Yep. I’m another caught in the wake created by Greg Craven.
From there, I got involved in arguments with inactivists on Craven’s video comments section, which inspired me to read more and more on the background in crash-course fashion. In doing so, I found SkepticalScience, Climate Progress, and Open Mind, and I helped found Manpollo.org (and helped with the science section of Greg’s book as well). I also discovered Naomi Oreskes through her now-famous American Denial of Global Warming talk, and found it both fascinating intellectually and a convincing call to action (in that it showed just how entrenched outright antiscience – far beyond pseudoscience or legitimate skepticism – has become). Other formative information in this window included Arithmetic, Population and Energy by Al Bartlett and Climate Wars by Gwynne Dyer, which highlighted facets of the problem that I never would have thought about had I approached this as an environmental issue.
During my crash course (and, now that I think about it, I might have Frank Bi himself to
blamethank for linking to some of these…), I also found Deltoid, DeSmogBlog, Michael Tobis, and several others covering out-and-out deception and anti-science. The material covered there – particularly on the psychology of denial and the role of misinformation and public relations – has proven to be so interesting that I’m planning on doing related postgraduate work once I finish my master’s.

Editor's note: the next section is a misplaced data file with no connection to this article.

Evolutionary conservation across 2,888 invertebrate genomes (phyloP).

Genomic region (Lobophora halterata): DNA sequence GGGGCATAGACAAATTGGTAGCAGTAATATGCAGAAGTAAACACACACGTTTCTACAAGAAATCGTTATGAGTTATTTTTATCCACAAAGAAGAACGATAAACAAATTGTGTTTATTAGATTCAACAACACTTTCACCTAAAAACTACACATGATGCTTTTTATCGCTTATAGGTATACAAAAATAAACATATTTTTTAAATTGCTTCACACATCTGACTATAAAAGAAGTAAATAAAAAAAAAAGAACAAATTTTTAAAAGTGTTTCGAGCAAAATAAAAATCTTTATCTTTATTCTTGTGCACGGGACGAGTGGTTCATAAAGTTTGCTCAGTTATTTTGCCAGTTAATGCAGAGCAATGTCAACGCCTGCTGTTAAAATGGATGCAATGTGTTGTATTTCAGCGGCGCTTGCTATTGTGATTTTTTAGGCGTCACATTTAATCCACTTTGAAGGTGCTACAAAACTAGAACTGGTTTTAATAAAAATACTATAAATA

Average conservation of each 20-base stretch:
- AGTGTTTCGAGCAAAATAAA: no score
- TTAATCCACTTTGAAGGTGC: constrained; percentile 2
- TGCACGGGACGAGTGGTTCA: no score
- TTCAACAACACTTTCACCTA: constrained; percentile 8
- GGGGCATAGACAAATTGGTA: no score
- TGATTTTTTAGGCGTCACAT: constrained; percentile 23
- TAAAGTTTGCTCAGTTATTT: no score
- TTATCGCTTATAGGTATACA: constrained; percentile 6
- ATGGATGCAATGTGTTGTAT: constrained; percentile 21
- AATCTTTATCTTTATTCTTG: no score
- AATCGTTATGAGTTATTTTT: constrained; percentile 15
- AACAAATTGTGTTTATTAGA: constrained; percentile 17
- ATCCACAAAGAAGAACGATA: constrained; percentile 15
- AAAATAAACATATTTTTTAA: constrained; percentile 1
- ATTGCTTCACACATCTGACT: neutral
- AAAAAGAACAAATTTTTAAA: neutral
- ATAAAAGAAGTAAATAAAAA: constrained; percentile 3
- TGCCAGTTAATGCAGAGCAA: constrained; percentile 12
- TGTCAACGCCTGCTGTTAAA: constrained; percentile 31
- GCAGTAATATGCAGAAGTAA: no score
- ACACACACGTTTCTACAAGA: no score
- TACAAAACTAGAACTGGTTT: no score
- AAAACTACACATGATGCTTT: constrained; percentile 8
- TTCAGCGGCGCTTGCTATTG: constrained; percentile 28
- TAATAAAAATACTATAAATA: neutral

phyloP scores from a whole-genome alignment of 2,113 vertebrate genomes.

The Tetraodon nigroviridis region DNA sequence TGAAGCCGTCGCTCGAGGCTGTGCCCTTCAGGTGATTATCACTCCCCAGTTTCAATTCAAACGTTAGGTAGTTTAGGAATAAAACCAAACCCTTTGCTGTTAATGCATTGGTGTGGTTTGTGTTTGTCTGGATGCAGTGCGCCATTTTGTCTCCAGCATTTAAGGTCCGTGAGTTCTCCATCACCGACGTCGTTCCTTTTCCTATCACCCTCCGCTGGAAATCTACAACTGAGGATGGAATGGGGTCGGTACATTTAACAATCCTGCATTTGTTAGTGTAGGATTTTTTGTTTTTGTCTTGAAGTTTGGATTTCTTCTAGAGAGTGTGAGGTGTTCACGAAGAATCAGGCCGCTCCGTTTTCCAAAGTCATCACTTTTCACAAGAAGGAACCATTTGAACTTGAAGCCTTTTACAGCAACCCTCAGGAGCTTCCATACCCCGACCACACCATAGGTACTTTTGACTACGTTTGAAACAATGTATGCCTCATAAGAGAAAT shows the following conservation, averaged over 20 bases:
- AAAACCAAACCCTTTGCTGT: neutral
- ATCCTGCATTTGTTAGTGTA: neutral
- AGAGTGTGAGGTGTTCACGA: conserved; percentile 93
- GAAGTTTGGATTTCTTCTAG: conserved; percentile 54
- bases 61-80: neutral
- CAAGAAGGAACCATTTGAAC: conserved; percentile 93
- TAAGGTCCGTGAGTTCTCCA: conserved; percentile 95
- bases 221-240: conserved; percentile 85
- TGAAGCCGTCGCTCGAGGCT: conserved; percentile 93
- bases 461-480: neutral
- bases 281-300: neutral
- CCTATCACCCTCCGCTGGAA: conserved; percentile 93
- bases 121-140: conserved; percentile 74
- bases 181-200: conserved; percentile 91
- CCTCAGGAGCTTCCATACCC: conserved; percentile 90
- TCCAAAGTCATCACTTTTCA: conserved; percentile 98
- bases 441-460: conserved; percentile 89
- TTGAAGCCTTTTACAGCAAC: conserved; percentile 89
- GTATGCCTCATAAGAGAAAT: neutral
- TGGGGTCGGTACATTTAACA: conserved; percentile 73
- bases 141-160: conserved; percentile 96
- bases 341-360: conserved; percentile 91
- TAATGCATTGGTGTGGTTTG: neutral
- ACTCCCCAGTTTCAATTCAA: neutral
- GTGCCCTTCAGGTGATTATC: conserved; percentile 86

[Brian, I’m glad you’re planning to study sociology/psychology as it relates to climate change – I can tell that it’s your forte! Your wealth of knowledge has been an asset to ClimateSight since the very beginning. I’ll be citing you someday! -Kate]
I first became interested in climate change after reading Bill McKibben’s 1989 book “The End of Nature” (which is quite good, if you’ve never come across it) when I was starting college back in 2001. I subsequently became quite interested in international climate policy, and the work of David Victor over at Stanford in particular, before being hooked on the science after starting to read RealClimate back in 2006.
You’re too kind, Kate. I haven’t even started actual formal research in the field yet, let alone having any such research progressing to publication (I do have some publications, but they’re all in cognitive science, the field I’m starting my masters in this fall). Communication research is just a hobby mixed with a bit of activism right now – to describe the results as “a wealth of knowledge” just serves to inflate my ego, which is already problematically large for any honest student, and amplify potential Dunning-Kruger blind spots.